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10-19-10, 06:53 PM
Looking to open a bike shop after 7 years as a mobile repair service we need to expand our service bay area and feel we should open up a retail outlet. I need a management software system/POS system. The key needs are, work with my mobile repair, labor management, invantory and cash controls. Other questions is Bike-alog good or not. Any suggestions.
After almost 40 years selling to dealers, I can tell you that there's no correlation between any particular POS system and profitability. POS systems are just tools, and like mechanics tools it isn't about the tool, but how it's used and the skill of the user.
In my experience, those who have the most success with their POS systems are those who are basically organized and would have done well with almost any or no POS system. Those who do worst aren't organized, and their problems are more related to the owners and staff rather than the particular hardware.
Shop the various systems, but ask tough questions about ease of implementation, ease of use, simplicity of transaction processing, and flexibility to handle non normal sales.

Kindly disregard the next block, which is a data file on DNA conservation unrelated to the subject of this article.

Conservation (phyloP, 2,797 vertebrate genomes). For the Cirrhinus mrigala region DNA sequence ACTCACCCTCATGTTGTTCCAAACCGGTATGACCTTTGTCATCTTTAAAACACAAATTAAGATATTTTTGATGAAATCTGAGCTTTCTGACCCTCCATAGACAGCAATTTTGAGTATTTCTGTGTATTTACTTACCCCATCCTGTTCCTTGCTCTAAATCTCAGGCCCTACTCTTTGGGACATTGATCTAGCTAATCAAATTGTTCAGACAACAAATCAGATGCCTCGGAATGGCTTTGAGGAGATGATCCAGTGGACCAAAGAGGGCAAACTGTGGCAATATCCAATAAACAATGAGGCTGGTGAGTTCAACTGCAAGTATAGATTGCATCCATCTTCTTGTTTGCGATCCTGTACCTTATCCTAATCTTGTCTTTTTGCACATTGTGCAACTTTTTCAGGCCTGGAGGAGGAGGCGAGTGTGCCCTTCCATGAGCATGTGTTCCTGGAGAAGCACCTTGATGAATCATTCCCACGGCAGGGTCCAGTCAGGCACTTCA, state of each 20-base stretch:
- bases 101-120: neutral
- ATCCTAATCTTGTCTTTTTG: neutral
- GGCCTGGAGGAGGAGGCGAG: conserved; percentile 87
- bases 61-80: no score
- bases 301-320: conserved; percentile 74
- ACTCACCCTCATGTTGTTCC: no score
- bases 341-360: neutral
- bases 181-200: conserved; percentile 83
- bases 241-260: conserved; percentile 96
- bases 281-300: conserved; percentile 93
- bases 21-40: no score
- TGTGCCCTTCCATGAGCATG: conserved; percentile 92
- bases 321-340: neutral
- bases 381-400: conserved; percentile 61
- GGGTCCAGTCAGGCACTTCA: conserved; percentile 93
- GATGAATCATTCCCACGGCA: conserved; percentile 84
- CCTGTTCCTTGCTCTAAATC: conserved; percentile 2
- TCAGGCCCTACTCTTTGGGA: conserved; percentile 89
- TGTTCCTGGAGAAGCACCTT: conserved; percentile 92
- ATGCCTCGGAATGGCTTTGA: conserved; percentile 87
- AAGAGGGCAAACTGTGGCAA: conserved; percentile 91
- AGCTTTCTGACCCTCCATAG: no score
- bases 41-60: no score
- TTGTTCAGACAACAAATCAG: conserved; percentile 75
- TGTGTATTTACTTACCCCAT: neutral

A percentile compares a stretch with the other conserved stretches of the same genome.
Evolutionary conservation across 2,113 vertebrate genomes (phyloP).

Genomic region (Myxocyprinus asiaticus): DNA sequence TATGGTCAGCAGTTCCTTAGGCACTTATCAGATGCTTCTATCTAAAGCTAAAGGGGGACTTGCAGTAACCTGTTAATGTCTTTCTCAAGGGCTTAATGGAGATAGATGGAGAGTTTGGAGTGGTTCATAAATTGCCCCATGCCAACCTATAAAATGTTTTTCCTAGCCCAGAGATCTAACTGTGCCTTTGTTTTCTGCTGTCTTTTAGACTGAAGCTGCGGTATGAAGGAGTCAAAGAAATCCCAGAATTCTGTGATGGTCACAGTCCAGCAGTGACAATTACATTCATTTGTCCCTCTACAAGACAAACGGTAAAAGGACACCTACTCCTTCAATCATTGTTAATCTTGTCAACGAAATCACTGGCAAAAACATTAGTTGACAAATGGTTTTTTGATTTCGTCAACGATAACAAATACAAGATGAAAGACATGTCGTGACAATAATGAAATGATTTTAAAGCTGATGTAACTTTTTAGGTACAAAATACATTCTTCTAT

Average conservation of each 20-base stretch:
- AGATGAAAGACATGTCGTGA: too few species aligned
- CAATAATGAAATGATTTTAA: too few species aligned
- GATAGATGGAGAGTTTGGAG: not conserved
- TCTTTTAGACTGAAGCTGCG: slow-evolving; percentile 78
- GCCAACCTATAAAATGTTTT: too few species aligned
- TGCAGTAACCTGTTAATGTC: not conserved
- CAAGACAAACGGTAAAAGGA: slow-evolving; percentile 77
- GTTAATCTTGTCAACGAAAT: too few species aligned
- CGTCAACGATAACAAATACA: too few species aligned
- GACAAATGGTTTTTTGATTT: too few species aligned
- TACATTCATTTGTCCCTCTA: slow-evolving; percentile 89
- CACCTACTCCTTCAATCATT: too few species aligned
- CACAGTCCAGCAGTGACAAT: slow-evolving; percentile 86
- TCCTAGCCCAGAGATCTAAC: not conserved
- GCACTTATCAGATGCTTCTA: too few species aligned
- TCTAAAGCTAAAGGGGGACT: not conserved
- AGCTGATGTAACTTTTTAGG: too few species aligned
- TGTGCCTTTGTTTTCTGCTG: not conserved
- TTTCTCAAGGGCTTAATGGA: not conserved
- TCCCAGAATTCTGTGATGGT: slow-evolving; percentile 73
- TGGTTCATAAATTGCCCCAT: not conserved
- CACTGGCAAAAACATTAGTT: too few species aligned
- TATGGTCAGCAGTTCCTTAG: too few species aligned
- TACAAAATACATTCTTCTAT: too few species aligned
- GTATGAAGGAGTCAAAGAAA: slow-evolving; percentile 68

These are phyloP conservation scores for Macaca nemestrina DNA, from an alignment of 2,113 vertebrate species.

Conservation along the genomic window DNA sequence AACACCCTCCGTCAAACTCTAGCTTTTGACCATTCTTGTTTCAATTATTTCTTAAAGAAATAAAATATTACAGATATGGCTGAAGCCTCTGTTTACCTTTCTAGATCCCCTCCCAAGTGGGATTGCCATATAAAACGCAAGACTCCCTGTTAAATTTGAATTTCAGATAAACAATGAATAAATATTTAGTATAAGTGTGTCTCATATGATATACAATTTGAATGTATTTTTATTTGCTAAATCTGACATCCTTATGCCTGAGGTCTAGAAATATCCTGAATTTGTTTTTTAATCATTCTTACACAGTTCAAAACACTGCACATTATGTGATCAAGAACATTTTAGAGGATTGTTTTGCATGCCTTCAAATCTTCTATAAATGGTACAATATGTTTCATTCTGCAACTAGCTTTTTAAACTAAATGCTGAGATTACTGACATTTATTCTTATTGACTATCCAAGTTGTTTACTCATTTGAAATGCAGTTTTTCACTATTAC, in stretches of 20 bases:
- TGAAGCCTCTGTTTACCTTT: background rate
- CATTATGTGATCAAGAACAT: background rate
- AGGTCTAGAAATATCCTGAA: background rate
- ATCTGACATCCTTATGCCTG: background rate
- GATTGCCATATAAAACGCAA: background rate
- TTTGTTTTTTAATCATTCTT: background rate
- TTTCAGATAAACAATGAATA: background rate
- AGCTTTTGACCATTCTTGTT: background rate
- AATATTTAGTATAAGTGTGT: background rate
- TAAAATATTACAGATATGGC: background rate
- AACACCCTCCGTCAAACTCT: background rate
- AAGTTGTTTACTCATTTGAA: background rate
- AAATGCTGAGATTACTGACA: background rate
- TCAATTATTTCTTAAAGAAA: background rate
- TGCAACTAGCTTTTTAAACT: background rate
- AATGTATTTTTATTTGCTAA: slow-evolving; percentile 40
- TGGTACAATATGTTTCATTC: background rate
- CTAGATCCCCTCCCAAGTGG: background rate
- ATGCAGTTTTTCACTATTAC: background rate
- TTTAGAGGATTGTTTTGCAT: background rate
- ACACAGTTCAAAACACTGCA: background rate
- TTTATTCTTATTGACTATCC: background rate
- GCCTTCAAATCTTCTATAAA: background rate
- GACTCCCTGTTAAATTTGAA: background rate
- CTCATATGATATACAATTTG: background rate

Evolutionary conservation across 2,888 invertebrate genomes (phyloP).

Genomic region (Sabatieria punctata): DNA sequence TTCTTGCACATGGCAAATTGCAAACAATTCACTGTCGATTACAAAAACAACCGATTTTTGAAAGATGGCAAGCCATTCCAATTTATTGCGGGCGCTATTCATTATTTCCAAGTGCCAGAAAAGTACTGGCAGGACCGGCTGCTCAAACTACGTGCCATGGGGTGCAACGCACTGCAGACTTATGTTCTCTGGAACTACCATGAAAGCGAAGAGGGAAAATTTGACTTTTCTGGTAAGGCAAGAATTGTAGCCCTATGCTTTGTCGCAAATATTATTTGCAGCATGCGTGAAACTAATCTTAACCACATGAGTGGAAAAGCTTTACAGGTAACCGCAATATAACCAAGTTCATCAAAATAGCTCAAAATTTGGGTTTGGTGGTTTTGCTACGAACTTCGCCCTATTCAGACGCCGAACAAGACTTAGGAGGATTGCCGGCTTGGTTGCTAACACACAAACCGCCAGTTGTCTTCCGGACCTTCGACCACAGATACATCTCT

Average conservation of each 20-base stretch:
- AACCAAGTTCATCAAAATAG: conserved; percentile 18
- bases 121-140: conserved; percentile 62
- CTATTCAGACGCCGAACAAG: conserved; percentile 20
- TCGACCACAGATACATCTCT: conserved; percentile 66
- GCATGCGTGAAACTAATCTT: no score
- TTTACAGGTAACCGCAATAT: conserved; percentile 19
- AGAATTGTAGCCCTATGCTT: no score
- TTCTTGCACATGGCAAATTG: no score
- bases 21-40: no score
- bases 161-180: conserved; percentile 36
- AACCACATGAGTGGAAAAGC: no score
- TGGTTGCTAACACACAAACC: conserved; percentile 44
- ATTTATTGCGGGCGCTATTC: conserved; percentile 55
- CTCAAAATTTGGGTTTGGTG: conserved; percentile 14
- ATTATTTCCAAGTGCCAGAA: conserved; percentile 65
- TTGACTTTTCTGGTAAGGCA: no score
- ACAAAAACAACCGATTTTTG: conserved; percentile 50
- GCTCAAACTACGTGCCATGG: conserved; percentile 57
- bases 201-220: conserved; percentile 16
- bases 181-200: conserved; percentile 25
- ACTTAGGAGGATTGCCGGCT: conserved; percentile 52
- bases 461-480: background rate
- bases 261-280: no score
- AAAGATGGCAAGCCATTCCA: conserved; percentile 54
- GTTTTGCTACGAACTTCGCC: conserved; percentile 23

Here's an example. A customer comes in on a Friday, having just crashed and needing a pair of wheels ASAP as in NOW. You have a leftover bike in an odd size or color that isn't going anywhere, so you decide to cut him a deal for those wheels, figuring you'll get more for the bike as parts than as a discounted leftover model. Ask the POS vendor how you'd need to process that kind of sale. Also check to see how you'd have to account for front of store parts like cable kits used in the service dept.
In a small shop with few employees, many POS systems generate more work than they save, and the sales history data they accumulate has little value because things change so much year to year. Make sure you understand the time demands maintaining a POS system, before locking yourself that takes you off the sales floor, or away from the workbench, and makes you a data clerk.
BTW- one of the most successful shops I know, does multi-millions in sales, using an old fashioned price marking gun, and simple cash register, whose most complex feature is automatic calculation of sales tax.